Chile-based lithium and potash producer Sociedad
Quimica y Minera de Chile SA (SQM) has terminated the
employment of its now-former CEO of 25 years, Patricio
SQM said that Contesse had submitted a letter to
the board inviting them to consider his position at an
extraordinary meeting held on 16 March.
"After deliberating at length and considering the
best interest of the company, the board agreed to terminate
Contesse’s employment with SQM," the company said,
giving no indication as to why the termination had taken
Patricio de Solminihac Tampier was elected
unanimously by the board as the new CEO of SQM – a
decision that was welcomed as "good news" by brokers BanChile
in a note on the move. Tampier’s appointment was
"a first step towards confronting market worries linked to the
company’s corporate governance," BanChile
Newswire Bloomberg suggested that
SQM’s board had "clashed" over the investigation
of Chilean prosecution authorities into alleged payments to
politicians by SQM.
SQM has been close to the centre of a number of
scandals in recent years. Former Deputy Mining Minister, Pablo
Wagner, who is currently in police custody, was formally
indicted in January 2015 for forging public documents related
to an SQM bid to increase its lithium production capacity.
Chile’s Servicio de Impuestos
Internos (SII) tax office took receipt of volunteered documents
relating to the lithium tender investigation on 6 March. SQM
said that the Chilean tax code’s rules state the
SII can request and review any information it has submitted to
ensure tax law compliance.
Shortly after announcing the departure of
Contesse, SQM said it would voluntarily comply with a demand by
Chile’s internal revenue service to hand over tax
information for the last six years. Contesse had tried to block
the move but was rejected by the courts.
However, the news prompted the resignation of
three of SQM’s directors, Wayne Brownlee,
Alejandro Montero and Jose Maria Eyzaguirre, which hold senior
positions at North American fertiliser company PotashCorp.,
with the company accusing SQM of failing to "authorise a review
[of the Chilean Public Prosecutor’s allegations]
which meets the standards we expect".
SQM’s shares fell sharply on the New
York Stock Exchange following the removal of Contesse, from
$22.10/share to $18.65/share on 17 March.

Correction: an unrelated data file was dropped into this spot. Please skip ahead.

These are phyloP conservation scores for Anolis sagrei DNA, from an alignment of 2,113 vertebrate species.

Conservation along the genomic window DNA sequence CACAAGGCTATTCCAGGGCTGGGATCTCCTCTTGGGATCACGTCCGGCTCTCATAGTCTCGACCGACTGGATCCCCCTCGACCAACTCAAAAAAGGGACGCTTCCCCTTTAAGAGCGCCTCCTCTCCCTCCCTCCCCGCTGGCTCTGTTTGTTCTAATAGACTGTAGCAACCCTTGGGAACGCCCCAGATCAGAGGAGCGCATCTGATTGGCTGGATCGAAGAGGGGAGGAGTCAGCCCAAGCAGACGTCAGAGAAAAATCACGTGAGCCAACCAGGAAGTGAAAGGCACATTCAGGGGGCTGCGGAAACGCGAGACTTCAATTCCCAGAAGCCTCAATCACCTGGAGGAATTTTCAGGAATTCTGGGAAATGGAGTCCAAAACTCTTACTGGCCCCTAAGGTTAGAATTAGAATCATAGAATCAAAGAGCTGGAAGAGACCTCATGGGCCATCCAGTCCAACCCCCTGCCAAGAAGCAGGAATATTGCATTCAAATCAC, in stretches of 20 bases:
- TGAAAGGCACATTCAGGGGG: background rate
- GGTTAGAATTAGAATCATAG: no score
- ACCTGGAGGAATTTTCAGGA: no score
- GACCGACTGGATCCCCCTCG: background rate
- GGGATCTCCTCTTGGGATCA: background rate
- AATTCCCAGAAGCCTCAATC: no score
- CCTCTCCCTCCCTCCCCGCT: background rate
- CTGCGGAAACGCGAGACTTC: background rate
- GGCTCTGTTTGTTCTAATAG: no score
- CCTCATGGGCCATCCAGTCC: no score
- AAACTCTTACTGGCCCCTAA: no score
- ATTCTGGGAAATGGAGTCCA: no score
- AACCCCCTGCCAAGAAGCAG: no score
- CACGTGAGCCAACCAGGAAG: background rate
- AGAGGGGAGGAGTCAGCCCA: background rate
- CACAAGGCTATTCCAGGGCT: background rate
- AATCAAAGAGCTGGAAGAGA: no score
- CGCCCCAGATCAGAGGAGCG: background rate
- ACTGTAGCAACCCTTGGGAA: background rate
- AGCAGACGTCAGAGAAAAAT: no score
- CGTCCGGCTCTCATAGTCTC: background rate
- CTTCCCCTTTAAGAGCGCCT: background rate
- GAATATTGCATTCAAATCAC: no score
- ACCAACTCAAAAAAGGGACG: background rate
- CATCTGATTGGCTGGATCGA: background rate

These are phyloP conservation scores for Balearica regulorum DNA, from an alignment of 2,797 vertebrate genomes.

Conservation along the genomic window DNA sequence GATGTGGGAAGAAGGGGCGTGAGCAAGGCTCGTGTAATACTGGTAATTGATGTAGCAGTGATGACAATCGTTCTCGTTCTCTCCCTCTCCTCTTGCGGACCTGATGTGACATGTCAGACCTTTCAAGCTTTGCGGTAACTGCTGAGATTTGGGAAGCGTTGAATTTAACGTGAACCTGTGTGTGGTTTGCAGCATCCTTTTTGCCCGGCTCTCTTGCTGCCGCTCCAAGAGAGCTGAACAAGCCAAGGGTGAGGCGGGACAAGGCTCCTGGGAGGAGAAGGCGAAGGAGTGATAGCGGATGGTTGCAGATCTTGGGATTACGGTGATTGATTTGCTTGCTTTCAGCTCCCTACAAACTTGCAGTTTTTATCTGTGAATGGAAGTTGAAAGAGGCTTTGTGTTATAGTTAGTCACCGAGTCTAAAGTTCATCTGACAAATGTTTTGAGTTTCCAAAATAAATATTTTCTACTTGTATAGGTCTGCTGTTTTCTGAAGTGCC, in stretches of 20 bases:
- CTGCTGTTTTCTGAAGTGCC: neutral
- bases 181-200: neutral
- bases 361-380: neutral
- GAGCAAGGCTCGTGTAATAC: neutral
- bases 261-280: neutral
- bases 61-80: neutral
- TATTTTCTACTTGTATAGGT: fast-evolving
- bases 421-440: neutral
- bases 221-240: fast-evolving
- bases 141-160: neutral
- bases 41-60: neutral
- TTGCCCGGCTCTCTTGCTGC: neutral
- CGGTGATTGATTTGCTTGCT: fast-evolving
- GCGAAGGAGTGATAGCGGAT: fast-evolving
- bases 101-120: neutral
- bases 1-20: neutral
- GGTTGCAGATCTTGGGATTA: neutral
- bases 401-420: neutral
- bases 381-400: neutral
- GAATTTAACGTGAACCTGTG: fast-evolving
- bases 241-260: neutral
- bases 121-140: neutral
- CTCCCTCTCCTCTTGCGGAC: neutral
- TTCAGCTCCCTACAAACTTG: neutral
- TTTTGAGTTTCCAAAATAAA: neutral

In another scandal, the company’s
largest shareholder, Julio Ponce, the billionaire son-in-law of
former Chilean dictator Augusto Pinochet, who led the country
from 1973-1990, was fined $70m in 2014 for his part in an
insider trading scheme which ran from 2009 to 2011.
Ponce’s fine was the largest ever
levied against a single person in Chile.
Lithium News Review
Orocobre has bagged its first customer order for
supply from its Olaroz Lithium project in Northern Argentina,
the company said in its half year accounts statement released
The company said production is expected to begin
in the second quarter of 2015, ramping up to 17,500 tonnes/tpa
by the fourth quarter of this year.
Orocobre is investing $28m in the ramp-up phase,
using funds raised by a $40m share placement and a $15m share
purchase plan. Global car manufacturer Toyota is funding 25% of
the Olaroz Lithium project, and Orocobre 75%.
The Olaroz Project is a joint venture (JV)
between Orocobre, Toyota and Singapore’s Jujuy
Energia y Mineria Sociedad. It is operated through Sales de
Jujuy, a subsidiary of the Singaporean business, and the equity
interest is Orocobre 66.5%, Toyota 25% and Jujuy Energia y
Mineria Sociedad del Estado 8.5%.
Because of delays in completing the last two
circuits of the lithium carbonate plant at the end of last
year, the group now has a substantial brine inventory available
for the processing of 24,000 tonnes lithium carbonate
equivalent, the group said.
Outotec to improve Keliber’s
lithium carbonate process
Finland-based mining company Keliber Oy has
engaged fellow Finnish technology group Outotec to help it
improve the production of lithium carbonate from ore taken from
the Lantta deposit in its Central Ostrobothnia lithium project
Outotec has previously researched the lithium
carbonate production process for Keliber at its facility in
Pori, Finland, and has proved the process developed by Keliber
for producing lithium from spodumene concentrate is technically
efficient and valid.
Outotec has now commenced a test programme to
further improve the process using a feedstock concentrate
produced at GTK laboratories in Finland.
The programme encompasses all the necessary
process stages, from calcining to crystallisation of the
lithium carbonate product, and is seeking to define the process
parameters and the right equipment configuration.
Keliber hopes to produce battery grade material,
which will serve as product samples for Keliber’s
pre-marketing efforts. Outotec will also provide an input to a
pre-feasibility study scheduled for completion in Q3 2015.
Keliber expects the test programme will be
completed by the end of Q2 2015.
Rodinia nets $408,000 via asset
TSX-V-listed Rodinia Lithium is raising $408,046
through the sale of 1,166 ha (11.66km2) of mining
rights to an unnamed Argentinian mining company.
The mining rights are situated within the
group’s Centenario and Ratones properties located
in Argentina, according to a company announcement in March.
The proceeds from the sale will go towards
strengthening Rodinia’s balance sheet. The company
has made a previous move in recent months to bolster its
financial position on paper and reduce debt.
In 2014, the company awarded 15.4m shares to
Aberdeen International in exchange for settling its $998,583
debt pile owed to Aberdeen. The transaction means that Aberdeen
now owns 13% of the group’s share
"The properties in which the company currently
has an interest are in the exploration and development stage,
as such the company is dependent on external financing to fund
its activities," the group explained in its interim financial
statement in September 2014.